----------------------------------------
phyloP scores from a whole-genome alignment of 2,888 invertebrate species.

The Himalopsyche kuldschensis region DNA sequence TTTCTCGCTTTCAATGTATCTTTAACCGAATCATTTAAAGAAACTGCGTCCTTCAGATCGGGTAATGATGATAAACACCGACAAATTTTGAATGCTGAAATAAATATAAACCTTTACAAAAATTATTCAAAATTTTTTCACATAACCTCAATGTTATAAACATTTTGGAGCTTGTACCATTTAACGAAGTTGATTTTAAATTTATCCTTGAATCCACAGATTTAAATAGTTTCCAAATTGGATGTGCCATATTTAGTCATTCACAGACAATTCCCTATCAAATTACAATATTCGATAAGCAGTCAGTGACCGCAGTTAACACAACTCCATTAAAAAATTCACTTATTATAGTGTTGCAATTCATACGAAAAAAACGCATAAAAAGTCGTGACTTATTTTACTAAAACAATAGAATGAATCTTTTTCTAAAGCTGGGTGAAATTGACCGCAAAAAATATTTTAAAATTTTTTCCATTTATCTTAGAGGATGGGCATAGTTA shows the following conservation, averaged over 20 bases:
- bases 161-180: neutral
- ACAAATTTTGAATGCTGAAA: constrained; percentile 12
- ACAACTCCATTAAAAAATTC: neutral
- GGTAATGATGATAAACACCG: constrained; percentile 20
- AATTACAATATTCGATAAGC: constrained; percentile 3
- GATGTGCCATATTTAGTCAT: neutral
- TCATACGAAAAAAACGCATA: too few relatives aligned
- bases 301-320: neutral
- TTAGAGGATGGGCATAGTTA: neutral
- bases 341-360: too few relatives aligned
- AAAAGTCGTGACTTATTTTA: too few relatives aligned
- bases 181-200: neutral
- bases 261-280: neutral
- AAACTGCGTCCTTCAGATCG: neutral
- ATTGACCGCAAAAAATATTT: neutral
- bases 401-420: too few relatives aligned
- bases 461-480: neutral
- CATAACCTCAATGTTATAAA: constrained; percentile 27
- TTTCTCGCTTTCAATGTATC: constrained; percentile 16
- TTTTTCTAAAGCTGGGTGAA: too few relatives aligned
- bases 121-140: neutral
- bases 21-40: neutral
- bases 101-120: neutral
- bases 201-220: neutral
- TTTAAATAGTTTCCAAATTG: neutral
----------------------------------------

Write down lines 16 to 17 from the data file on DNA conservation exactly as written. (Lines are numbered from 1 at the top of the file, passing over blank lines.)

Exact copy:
- AAACTGCGTCCTTCAGATCG: neutral
- ATTGACCGCAAAAAATATTT: neutral